The value of competitions in STEM
28 Jan 2021
Gordon Taylor, a STEM Technician at Walton Priory Middle School, has kindly shared with us why he thinks all schools should take part in STEM competitions, as well as some of his top tips, including how to make the best of them during remote learning
What do schools and students get out of STEM competitions?
We have been entering STEM competitions for just four years, with whole cohorts of students taking part at the initial stages and around forty making it through to national finals. We’ve seen great success and as a school have won over £28,000, but the real impact of these programmes can be seen far beyond the financial award.
Throughout the process, we have seen students thrive and build their confidence, team working and communication skills – alongside their STEM skills. These sorts of activities can help give your STEM clubs focus with a common goal to work towards, while encouraging independent learning amongst students. Parents often like to see their children involved in extracurricular activities and recognised for their achievements.
Through challenges and competitions students will have the opportunity to apply key STEM skills to real life problems and to build soft skills like teamwork, communication etc. – developing the essential skills for future careers.
These challenges and competitions also provide a range of additional benefits such as certifications such as the CREST awards (UCAS points!), events and trips to new places, awards, trophies and individual recognition – plus cash! Engaging with challenges and competitions can in fact be quite lucrative for schools, with most having some kind of cash prizes. Some also provide tangible support outside the prizes at the end. The Amazon Longitude Explorer Prize, for example, provides benefits throughout the prize such as hardware, access to technology for digitally excluded students, and covering costs to events so all can participate.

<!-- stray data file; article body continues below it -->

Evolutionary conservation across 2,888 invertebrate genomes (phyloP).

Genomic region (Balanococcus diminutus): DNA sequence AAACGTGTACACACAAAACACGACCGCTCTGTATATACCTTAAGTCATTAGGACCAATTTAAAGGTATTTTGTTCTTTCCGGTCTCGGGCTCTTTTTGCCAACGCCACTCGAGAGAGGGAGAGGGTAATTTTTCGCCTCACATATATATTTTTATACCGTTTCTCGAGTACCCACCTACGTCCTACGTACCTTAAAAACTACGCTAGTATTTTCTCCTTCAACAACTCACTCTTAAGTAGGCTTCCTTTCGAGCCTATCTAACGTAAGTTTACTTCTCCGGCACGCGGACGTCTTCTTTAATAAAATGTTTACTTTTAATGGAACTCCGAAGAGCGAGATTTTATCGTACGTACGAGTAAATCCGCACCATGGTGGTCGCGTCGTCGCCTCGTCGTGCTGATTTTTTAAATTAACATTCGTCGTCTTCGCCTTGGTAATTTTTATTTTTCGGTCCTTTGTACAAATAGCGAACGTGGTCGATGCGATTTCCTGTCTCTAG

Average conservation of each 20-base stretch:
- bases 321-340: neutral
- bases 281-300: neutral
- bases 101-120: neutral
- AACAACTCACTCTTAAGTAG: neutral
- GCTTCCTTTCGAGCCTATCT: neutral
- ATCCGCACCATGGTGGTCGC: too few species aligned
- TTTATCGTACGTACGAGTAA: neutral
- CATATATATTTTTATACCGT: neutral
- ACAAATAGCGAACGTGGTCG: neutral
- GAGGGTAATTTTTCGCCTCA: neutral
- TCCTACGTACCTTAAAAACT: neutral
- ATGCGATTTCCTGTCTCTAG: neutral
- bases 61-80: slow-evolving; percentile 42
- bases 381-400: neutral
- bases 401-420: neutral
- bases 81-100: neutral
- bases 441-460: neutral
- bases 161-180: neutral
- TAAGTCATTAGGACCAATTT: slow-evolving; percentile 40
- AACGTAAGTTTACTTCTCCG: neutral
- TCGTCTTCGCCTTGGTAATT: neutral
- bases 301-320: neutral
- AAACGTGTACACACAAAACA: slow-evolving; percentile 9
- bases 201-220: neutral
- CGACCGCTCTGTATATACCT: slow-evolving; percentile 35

And finally, it can be fantastic publicity for the schools that part. With the media always looking for some good news stories, especially at the moment, this can mean free publicity and credit to the school helping to attract new pupils.
What does a winning idea look like?
Many of our winning ideas were actually quite low tech but the team’s teamwork and problem solving skills have really helped them to secure the top places!
Some of the winning ideas have included:
- Self-contained hydro electric unit
- Dancing shoes for deaf people
- Solar powered bicycle lift
- Upcycling gas cylinders to make flood defenses
- Ocean Plastic Collection and upcycling system
Something surprising but good to know is that winning ideas don’t all have to be super high tech.
Coming up with an idea can be difficult, but we find that starting more broadly with lots of ideas and then narrowing down can help bring more focus. Once the students have agreed on the direction they want to go in, they get a lot of enjoyment and pride in bringing it to life.
The Ocean Plastic Collection and upcycling system which won runner-up in the 2019 Longitude Explorer Prize!
What’s the secret to success?
The secret to success will be different for every team; but if the students are working on something they really believe in then the motivation and enthusiasm they have for the project can be a powerful tool.
A few of the top tips we’ve found work for us are:
- Make as much use of timetabled time available: Fitting the project into the timetable can help bring a whole year group or bubble into the programme. If this isn’t possible, making use of lunch breaks or after school clubs for extra-curricular activities can work too.
- Get staff buy-in: Securing a teacher and technicians to get behind the initiative can be a huge support for keeping the team on track.
- Importantly, make a record of your activities: We encourage every team to make a video about their entry to the challenge or competition as it’s always good fun, but it is also an important record for the young people and their parents!
We’ve found recently that having a challenge or competition to work on in a school bubble has worked really well for students needing a project to focus on.
Despite the upheaval of remote working, bubbles and lockdown, over the last year we have found that working towards competitions has given our students structure, the motivation to work towards something that excites them, and a consistent and engaging distraction from the surrounding uncertainty.